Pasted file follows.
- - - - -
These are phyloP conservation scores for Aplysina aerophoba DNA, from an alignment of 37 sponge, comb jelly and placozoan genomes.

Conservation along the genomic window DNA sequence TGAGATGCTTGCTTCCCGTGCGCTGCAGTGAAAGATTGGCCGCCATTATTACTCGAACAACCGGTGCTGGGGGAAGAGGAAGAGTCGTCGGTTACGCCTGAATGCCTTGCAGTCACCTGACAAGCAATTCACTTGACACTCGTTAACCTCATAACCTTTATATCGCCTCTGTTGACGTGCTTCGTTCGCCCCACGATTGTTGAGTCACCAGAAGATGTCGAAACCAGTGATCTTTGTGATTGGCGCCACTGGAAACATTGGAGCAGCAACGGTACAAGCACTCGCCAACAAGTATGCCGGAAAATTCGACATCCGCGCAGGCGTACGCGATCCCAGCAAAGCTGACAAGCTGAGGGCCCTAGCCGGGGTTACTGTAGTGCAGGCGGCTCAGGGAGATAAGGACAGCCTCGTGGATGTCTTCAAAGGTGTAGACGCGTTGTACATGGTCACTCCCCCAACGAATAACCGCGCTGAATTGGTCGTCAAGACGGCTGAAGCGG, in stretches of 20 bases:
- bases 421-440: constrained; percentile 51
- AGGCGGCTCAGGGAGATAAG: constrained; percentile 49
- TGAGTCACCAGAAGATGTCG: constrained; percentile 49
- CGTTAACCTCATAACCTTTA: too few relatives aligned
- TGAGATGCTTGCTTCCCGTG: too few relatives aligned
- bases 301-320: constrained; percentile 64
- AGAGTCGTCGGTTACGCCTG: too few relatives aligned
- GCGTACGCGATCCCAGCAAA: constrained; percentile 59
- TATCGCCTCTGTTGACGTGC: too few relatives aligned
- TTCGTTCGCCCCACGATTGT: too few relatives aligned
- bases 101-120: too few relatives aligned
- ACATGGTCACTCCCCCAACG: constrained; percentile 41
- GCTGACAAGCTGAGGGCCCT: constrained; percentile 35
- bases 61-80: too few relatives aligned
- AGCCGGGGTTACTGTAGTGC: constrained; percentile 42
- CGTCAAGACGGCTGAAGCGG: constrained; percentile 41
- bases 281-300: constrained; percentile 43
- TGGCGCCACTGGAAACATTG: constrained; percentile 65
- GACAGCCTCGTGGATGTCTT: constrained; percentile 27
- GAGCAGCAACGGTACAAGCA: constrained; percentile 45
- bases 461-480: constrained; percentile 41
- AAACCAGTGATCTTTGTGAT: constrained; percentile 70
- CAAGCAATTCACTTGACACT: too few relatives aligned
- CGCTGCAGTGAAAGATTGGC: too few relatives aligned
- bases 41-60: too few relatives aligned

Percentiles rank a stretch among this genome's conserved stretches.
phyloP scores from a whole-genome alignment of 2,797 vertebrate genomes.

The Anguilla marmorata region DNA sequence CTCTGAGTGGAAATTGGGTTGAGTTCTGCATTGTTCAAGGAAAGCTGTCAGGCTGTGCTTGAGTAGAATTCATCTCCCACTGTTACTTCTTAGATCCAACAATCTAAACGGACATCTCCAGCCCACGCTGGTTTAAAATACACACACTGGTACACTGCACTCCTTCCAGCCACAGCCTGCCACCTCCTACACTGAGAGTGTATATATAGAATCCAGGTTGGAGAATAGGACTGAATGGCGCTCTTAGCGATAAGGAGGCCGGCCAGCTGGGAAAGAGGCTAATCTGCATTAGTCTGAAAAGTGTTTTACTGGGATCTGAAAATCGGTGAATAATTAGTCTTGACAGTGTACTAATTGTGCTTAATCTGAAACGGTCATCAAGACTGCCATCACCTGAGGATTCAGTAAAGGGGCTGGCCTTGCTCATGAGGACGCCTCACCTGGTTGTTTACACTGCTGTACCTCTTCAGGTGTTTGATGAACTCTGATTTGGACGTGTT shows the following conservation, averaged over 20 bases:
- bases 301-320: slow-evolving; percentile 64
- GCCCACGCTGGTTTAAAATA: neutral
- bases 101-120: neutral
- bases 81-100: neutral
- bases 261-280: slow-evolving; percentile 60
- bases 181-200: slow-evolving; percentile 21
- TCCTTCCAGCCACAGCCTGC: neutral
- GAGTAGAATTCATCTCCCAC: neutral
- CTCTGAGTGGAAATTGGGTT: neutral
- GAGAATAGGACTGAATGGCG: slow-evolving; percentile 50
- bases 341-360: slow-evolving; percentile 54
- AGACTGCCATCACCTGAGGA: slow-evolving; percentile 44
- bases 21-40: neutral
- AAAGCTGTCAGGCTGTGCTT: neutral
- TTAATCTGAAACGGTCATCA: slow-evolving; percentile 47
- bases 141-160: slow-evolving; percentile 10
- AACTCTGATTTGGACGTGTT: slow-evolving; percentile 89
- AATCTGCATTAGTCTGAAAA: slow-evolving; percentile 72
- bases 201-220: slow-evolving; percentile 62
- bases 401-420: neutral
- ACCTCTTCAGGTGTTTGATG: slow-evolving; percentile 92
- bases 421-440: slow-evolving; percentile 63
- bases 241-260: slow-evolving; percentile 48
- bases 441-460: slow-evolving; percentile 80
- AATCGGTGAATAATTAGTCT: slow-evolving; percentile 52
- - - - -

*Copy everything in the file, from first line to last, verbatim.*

These are phyloP conservation scores for Aplysina aerophoba DNA, from an alignment of 37 sponge, comb jelly and placozoan genomes.

Conservation along the genomic window DNA sequence TGAGATGCTTGCTTCCCGTGCGCTGCAGTGAAAGATTGGCCGCCATTATTACTCGAACAACCGGTGCTGGGGGAAGAGGAAGAGTCGTCGGTTACGCCTGAATGCCTTGCAGTCACCTGACAAGCAATTCACTTGACACTCGTTAACCTCATAACCTTTATATCGCCTCTGTTGACGTGCTTCGTTCGCCCCACGATTGTTGAGTCACCAGAAGATGTCGAAACCAGTGATCTTTGTGATTGGCGCCACTGGAAACATTGGAGCAGCAACGGTACAAGCACTCGCCAACAAGTATGCCGGAAAATTCGACATCCGCGCAGGCGTACGCGATCCCAGCAAAGCTGACAAGCTGAGGGCCCTAGCCGGGGTTACTGTAGTGCAGGCGGCTCAGGGAGATAAGGACAGCCTCGTGGATGTCTTCAAAGGTGTAGACGCGTTGTACATGGTCACTCCCCCAACGAATAACCGCGCTGAATTGGTCGTCAAGACGGCTGAAGCGG, in stretches of 20 bases:
- bases 421-440: constrained; percentile 51
- AGGCGGCTCAGGGAGATAAG: constrained; percentile 49
- TGAGTCACCAGAAGATGTCG: constrained; percentile 49
- CGTTAACCTCATAACCTTTA: too few relatives aligned
- TGAGATGCTTGCTTCCCGTG: too few relatives aligned
- bases 301-320: constrained; percentile 64
- AGAGTCGTCGGTTACGCCTG: too few relatives aligned
- GCGTACGCGATCCCAGCAAA: constrained; percentile 59
- TATCGCCTCTGTTGACGTGC: too few relatives aligned
- TTCGTTCGCCCCACGATTGT: too few relatives aligned
- bases 101-120: too few relatives aligned
- ACATGGTCACTCCCCCAACG: constrained; percentile 41
- GCTGACAAGCTGAGGGCCCT: constrained; percentile 35
- bases 61-80: too few relatives aligned
- AGCCGGGGTTACTGTAGTGC: constrained; percentile 42
- CGTCAAGACGGCTGAAGCGG: constrained; percentile 41
- bases 281-300: constrained; percentile 43
- TGGCGCCACTGGAAACATTG: constrained; percentile 65
- GACAGCCTCGTGGATGTCTT: constrained; percentile 27
- GAGCAGCAACGGTACAAGCA: constrained; percentile 45
- bases 461-480: constrained; percentile 41
- AAACCAGTGATCTTTGTGAT: constrained; percentile 70
- CAAGCAATTCACTTGACACT: too few relatives aligned
- CGCTGCAGTGAAAGATTGGC: too few relatives aligned
- bases 41-60: too few relatives aligned

Percentiles rank a stretch among this genome's conserved stretches.
phyloP scores from a whole-genome alignment of 2,797 vertebrate genomes.

The Anguilla marmorata region DNA sequence CTCTGAGTGGAAATTGGGTTGAGTTCTGCATTGTTCAAGGAAAGCTGTCAGGCTGTGCTTGAGTAGAATTCATCTCCCACTGTTACTTCTTAGATCCAACAATCTAAACGGACATCTCCAGCCCACGCTGGTTTAAAATACACACACTGGTACACTGCACTCCTTCCAGCCACAGCCTGCCACCTCCTACACTGAGAGTGTATATATAGAATCCAGGTTGGAGAATAGGACTGAATGGCGCTCTTAGCGATAAGGAGGCCGGCCAGCTGGGAAAGAGGCTAATCTGCATTAGTCTGAAAAGTGTTTTACTGGGATCTGAAAATCGGTGAATAATTAGTCTTGACAGTGTACTAATTGTGCTTAATCTGAAACGGTCATCAAGACTGCCATCACCTGAGGATTCAGTAAAGGGGCTGGCCTTGCTCATGAGGACGCCTCACCTGGTTGTTTACACTGCTGTACCTCTTCAGGTGTTTGATGAACTCTGATTTGGACGTGTT shows the following conservation, averaged over 20 bases:
- bases 301-320: slow-evolving; percentile 64
- GCCCACGCTGGTTTAAAATA: neutral
- bases 101-120: neutral
- bases 81-100: neutral
- bases 261-280: slow-evolving; percentile 60
- bases 181-200: slow-evolving; percentile 21
- TCCTTCCAGCCACAGCCTGC: neutral
- GAGTAGAATTCATCTCCCAC: neutral
- CTCTGAGTGGAAATTGGGTT: neutral
- GAGAATAGGACTGAATGGCG: slow-evolving; percentile 50
- bases 341-360: slow-evolving; percentile 54
- AGACTGCCATCACCTGAGGA: slow-evolving; percentile 44
- bases 21-40: neutral
- AAAGCTGTCAGGCTGTGCTT: neutral
- TTAATCTGAAACGGTCATCA: slow-evolving; percentile 47
- bases 141-160: slow-evolving; percentile 10
- AACTCTGATTTGGACGTGTT: slow-evolving; percentile 89
- AATCTGCATTAGTCTGAAAA: slow-evolving; percentile 72
- bases 201-220: slow-evolving; percentile 62
- bases 401-420: neutral
- ACCTCTTCAGGTGTTTGATG: slow-evolving; percentile 92
- bases 421-440: slow-evolving; percentile 63
- bases 241-260: slow-evolving; percentile 48
- bases 441-460: slow-evolving; percentile 80
- AATCGGTGAATAATTAGTCT: slow-evolving; percentile 52